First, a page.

Tokyo, Kamakura, and Yokohama

Trip Start Oct 18, 2005
Trip End Dec 15, 2005

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Friday, October 21, 2005

Day 1: The first day was actually a day and a half, but most of it was spent travelling. The first flight was to Vancouver, BC. We only spent two hours there, but we still got a stamp for the passport. Not bad for both of our first trip to Canada.

The lady behind the counter in Portland was kind enough to move us out of the nice, comfortable, half-empty middle aisles and into the window seats...right next to the bathroom...for 10 hours. That was neat. We briefly thought about using our blankets as a stink shield, but we were afraid we wouldn:t get any of the free drinks you're entitled to on international flights if we cut ourselves off from the rest of the plane. At least we had lots of new friends to talk to as they waited to slam the toilet door behind our heads.

We finallly arrived in Tokyo not too much the worse for wear. My friend Shoji, who I worked with in Saipan, picked us up and took us to his apartment in Chiba. After a quick dinner, we put our jetlagged bodies to bed and called it a day. We were standing in Shoji's living room when we felt the building begin to shake! An earthquake after we had only been in Japan for 3 hours!! We didn:t get to see Chikako, Shoji's wife and another of my Saipan co-workers, that night since she got home from work late and we were already sacked out dreaming about how much we weren't missing work.

Day 2: We got up bright and early for our first full day in Japan. We saw Chikako briefly before she went to work, ate a delicious breakfast cooked by Shoji,
and headed out to explore Tokyo on our own. Time to brush the dust off my Japanese!

We started at Asakusa, an area of Tokyo with a really cool shopping arcade (a really long outdoor/indoor market street) and one of the biggest temples in Tokyo. Although it isn:t the most beautiful one, it is very popular. We paid 100 yen for our very own Omikuji (fortune), but since we didn't want to go to jail and have our crops burned, we tied it up so it wouldn't come true. Afterwards, we found a nice place for lunch (after looking at the wrong map for about 20 minutes) where we got to sit on the floor and cook our okunomiaki at the table. The place was full of gaijin (foreigners) with the same guide book that we have.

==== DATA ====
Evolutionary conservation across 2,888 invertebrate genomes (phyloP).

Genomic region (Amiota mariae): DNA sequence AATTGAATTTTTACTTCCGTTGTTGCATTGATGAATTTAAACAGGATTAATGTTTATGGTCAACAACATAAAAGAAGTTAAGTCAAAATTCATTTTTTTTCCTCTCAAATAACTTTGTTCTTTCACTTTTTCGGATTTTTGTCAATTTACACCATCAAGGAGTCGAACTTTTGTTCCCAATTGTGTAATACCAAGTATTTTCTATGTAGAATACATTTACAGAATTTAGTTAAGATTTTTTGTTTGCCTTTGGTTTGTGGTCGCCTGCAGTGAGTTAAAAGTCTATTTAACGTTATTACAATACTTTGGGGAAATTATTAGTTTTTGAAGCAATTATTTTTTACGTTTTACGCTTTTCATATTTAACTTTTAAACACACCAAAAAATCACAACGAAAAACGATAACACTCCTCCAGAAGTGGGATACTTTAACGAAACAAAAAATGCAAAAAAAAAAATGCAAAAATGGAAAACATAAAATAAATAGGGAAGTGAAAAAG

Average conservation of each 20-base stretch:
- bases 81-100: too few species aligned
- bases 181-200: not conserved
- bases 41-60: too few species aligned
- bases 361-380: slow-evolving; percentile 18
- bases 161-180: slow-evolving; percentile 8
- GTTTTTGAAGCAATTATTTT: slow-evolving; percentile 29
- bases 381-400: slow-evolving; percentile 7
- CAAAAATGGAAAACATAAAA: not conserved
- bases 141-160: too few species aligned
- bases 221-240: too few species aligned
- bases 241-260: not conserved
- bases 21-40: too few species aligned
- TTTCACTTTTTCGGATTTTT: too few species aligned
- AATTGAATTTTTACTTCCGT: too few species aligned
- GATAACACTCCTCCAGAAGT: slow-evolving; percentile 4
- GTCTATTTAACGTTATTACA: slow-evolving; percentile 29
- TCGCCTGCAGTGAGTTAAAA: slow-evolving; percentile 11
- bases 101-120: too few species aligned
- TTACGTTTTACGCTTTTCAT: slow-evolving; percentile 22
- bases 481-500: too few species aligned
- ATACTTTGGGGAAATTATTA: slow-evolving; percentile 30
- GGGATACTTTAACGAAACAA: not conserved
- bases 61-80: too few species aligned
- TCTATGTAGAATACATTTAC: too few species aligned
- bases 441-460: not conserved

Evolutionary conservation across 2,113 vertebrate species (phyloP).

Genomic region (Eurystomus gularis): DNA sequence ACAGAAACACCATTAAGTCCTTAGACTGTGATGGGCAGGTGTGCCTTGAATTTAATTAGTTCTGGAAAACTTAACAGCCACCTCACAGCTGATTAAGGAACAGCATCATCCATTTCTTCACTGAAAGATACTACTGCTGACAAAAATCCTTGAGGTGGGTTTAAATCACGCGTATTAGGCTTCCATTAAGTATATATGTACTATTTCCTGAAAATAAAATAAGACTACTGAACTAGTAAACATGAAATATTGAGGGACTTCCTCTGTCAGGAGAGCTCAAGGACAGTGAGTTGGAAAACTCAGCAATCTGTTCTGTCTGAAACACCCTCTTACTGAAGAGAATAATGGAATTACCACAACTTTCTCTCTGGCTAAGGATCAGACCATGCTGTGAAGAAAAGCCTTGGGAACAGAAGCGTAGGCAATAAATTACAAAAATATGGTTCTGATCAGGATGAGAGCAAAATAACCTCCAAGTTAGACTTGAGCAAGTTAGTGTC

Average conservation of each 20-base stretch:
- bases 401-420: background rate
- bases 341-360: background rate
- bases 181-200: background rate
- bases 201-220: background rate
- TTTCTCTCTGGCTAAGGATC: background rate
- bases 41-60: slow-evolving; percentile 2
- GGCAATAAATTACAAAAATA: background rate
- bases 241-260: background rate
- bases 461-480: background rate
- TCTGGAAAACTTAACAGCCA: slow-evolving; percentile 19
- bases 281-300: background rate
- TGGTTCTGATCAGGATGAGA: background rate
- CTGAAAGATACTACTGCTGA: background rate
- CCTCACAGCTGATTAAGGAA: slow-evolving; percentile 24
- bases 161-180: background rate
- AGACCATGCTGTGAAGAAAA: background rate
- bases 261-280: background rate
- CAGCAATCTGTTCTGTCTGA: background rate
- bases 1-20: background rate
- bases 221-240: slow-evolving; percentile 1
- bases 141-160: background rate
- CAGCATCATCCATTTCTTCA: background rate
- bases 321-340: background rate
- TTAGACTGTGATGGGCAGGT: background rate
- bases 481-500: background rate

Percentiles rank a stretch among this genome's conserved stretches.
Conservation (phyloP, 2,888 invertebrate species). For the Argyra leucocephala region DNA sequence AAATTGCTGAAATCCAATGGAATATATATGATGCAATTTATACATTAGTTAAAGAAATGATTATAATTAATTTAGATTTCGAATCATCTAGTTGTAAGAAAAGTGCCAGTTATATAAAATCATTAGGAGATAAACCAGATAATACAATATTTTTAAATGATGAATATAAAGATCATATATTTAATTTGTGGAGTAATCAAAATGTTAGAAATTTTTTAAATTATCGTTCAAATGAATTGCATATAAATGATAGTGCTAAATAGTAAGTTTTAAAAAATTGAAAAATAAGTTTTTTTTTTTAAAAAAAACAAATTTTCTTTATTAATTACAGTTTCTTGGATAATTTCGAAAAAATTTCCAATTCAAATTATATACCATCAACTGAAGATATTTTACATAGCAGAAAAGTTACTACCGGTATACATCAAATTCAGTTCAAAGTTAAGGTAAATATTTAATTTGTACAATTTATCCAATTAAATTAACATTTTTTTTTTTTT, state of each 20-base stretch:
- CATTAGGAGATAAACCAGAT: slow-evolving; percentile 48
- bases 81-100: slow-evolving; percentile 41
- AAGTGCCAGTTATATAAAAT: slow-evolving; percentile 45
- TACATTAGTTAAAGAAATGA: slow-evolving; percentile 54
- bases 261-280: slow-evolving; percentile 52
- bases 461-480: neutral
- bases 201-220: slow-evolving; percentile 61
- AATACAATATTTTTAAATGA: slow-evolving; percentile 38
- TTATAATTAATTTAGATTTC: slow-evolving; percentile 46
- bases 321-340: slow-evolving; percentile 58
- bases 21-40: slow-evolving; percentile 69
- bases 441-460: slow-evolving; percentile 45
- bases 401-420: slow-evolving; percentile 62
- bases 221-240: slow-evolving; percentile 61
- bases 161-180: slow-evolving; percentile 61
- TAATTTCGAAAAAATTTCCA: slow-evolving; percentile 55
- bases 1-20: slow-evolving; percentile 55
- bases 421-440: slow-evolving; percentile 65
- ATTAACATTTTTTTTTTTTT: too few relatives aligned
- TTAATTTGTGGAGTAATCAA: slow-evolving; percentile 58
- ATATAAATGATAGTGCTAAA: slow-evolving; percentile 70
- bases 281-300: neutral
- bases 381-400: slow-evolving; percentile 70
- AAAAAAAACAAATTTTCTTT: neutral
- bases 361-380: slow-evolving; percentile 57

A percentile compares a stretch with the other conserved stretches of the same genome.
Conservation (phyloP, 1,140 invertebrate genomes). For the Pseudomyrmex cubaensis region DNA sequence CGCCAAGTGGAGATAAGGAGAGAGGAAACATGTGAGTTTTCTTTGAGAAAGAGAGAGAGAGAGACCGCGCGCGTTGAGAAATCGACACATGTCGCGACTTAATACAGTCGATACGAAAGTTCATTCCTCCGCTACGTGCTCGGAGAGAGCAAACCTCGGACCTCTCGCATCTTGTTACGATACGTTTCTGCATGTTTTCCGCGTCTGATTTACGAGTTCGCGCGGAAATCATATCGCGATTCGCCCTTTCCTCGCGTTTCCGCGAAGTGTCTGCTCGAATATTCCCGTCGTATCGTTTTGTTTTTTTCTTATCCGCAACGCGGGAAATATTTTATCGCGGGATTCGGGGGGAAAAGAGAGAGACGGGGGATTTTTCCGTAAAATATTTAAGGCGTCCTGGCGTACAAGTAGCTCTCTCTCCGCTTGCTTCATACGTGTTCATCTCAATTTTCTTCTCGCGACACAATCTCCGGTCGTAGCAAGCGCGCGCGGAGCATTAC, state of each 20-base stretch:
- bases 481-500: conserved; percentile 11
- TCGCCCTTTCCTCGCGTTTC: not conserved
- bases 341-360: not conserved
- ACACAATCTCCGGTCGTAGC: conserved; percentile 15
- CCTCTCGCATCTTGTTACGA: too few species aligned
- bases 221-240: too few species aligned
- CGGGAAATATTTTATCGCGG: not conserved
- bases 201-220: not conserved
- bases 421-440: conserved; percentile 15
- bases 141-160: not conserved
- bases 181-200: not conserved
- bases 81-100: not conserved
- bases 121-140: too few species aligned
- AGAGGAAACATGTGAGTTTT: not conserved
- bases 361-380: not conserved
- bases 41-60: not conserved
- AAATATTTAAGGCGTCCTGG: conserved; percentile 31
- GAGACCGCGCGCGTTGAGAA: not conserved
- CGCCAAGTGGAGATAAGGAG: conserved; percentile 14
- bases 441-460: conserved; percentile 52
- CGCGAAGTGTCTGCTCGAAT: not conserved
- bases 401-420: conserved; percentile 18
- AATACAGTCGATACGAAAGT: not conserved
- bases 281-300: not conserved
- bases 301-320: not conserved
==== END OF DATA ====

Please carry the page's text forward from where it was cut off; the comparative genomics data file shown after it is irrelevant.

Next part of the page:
After lunch was a quick trip to the Ginza area, Tokyo's equivalent to Times Square, sort of. It's basically a big shopping area with lots of highrise shopping centers and more Starbucks than you would expect. We went to the Sony building there and got to check out all their new gadgets. There is some pretty cool stuff coming our way, but Janell wouldn:t let me buy the robot dog, the kind that doesn't shed or need to be let out to pee.

We met up again with Shoji and Chikako, and they took us to Yokohama to meet Shuji, another Saipan co-worker, and his two kids for dinner at a Chinese restaurant. It was great to see everybody again!

Day 3: Shoji and Chikako both took the day off to show us around (what awesome hosts!). We went to Kamakura, which is southwest of Tokyo and about an hour and a half from Chiba by train. Kamakura is full of temples, as it was the capital of Japan for a brief period around 1100. We saw a very small and quiet one and a very big and busy one. We also got to go inside the big Buddha!

On the way home we stopped at Chinatown in Yokohama. The Chinatown in Yokohama is pretty comparable to the one in San Francisco. Of course, we had some Chinese food. Who would have thought that two of our first three dinners in Japan would be Chinese food!
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